Connecticut Public Health releases fact sheet on carfentanil

This article originally appeared in the New Haven Register on Oct. 20 and was written by Esteban L. Hernandez. 

HARTFORD >> The state Department of Public Health is distributing a Drug Enforcement Administration fact sheet to local emergency medical services with information on an opioid commonly used as an elephant tranquilizer, though there is no immediate evidence suggesting it’s prevalent in the state.

The DEA Officer Safety Alert says carfentanil is a synthetic opioid that’s 100 times more potent than fentanyl and about 10,000 stronger than morphine. The one-page fact sheet was distributed to about 700 local emergency medical service providers this week through the state’s health alert system, according to Department of Public Health spokesman Christopher Stan.

The fact sheet doesn’t necessarily confirm that the drug, the presence of which in the U.S. initially was reported in Ohio in July, is being used widely in Connecticut. DEA spokesperson Timothy Desmond said there’s limited evidence of carfentanil’s U.S. drug supply and that the agency isn’t aware of lab analysis that identified carfentanil in Connecticut or New England.

“We continue to monitor this threat in order to stay ahead of it, in hopes we do not encounter it,” Desmond said.

Fentanyl is the powerful opioid drug responsible for a string of overdoses in New Haven this summer. Similar to the carfentanil fact sheet, the DEA issued a warning about fentanyl in June. Exposure to the carfentanil could be dangerous to first responders such as medical personnel and law enforcement officers. The DEA said just 2 milligrams — about the size of Lincoln’s beard on a penny — of carfentanil can be lethal to most people.

Though Desmond said it is in limited supply, the DEA fact sheet distributed by the state says the presence of carfentanil in the U.S. drug market is cause for concern because it could lead to an increase in overdoses, including fatal overdoses.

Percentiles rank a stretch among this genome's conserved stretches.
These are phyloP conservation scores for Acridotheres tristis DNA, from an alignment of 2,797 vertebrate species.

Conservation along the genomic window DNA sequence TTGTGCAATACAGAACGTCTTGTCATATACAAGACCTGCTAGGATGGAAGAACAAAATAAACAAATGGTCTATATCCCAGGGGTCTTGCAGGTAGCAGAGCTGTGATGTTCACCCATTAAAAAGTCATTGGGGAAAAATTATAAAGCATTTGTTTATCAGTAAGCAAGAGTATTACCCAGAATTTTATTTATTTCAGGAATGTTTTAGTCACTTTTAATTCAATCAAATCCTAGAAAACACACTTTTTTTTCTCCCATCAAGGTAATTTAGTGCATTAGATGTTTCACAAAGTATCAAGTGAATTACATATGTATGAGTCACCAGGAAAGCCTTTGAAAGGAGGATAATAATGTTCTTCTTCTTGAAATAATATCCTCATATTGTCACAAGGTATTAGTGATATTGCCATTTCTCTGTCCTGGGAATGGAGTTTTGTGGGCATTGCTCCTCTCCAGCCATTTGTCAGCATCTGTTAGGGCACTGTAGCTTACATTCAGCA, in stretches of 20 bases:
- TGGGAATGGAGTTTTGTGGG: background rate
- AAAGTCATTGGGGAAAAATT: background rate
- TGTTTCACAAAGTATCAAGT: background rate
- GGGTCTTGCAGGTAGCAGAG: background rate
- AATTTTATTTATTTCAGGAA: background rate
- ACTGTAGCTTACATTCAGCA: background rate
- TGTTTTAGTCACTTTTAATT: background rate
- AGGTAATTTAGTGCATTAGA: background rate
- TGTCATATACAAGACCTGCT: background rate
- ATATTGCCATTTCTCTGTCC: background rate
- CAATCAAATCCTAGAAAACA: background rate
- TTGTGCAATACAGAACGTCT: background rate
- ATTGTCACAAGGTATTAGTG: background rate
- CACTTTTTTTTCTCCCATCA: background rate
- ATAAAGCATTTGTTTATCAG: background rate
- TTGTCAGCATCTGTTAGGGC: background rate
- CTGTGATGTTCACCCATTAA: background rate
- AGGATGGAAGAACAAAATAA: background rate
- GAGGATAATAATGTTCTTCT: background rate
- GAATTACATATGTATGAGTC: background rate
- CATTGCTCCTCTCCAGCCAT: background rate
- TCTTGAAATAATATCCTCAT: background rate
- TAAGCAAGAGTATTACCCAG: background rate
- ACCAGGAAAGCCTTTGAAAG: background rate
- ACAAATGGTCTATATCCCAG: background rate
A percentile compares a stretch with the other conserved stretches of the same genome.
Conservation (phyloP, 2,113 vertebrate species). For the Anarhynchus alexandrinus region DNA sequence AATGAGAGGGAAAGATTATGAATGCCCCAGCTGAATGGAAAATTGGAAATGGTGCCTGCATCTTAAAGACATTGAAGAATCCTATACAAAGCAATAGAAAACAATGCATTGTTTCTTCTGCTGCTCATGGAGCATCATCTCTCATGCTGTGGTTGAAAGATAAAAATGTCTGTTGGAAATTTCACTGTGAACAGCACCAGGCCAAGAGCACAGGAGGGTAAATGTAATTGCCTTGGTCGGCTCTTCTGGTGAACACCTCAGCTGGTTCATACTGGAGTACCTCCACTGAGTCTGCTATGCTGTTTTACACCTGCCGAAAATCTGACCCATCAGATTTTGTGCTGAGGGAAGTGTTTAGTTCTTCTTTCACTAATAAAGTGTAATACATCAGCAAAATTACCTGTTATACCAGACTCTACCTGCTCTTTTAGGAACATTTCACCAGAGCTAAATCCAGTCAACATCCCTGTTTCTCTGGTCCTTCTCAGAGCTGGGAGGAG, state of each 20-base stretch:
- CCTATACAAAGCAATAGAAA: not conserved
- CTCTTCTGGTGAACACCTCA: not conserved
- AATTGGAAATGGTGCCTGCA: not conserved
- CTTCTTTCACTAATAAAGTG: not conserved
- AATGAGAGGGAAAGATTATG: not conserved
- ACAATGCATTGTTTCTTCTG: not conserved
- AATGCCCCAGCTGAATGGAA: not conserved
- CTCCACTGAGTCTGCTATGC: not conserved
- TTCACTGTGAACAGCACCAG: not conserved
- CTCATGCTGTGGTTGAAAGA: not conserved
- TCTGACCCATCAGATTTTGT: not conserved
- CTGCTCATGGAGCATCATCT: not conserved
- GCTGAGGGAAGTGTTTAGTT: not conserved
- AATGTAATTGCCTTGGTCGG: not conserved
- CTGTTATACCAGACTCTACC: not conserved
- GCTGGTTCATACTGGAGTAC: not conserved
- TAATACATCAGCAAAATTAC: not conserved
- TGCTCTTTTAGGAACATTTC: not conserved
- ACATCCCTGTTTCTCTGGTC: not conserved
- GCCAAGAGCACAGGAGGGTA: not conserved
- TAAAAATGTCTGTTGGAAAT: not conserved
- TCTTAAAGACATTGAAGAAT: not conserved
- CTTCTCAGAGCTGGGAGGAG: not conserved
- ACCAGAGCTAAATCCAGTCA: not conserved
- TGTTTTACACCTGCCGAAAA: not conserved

“Only properly trained and outfitted law enforcement professionals should handle any substance suspected to contain fentanyl or a fentanyl-related compound,” the DEA fact sheet says. “If encountered, contact the appropriate officials within your agency.”

State Chief Medical Examiner Dr. James Gill said in an email that so far this year, there have been no overdose deaths attributed to the drug. At least 444 people died of drug overdoses between January and June of this year, with 888 projected deaths for the entire year.

Gill said carfentanil is used in veterinary medicine for sedation of large animals. Carfentanil is a fentanyl analogue, which means the opioid has a similar chemical structure and acts in the same receptors in the body to produce similar effects. But the differences between the two is what makes it difficult to identify, Gill said.

“Most labs currently cannot detect carfentanil directly on their routine screens as there is no general screening test,” Gill said. “So special testing would need to be done if it were suspected.”

Another fentanyl analogue is acetylfentanyl, which Gill said led to several fatal overdoses in Rhode Island in 2013. According to a release from Rhode Island’s state government, 11 deaths were found to contain the substance that year.

The effects of these opioids can still be reversed with naloxone, the opioid reversal drug. Cities such as New Haven have made a recent effort to hand out the medication to the public. Due to carfentanil’s potency, the DEA warns multiple doses of naloxone may be needed to reverse its effects.

Reach Esteban L. Hernandez at 203-680-9901.

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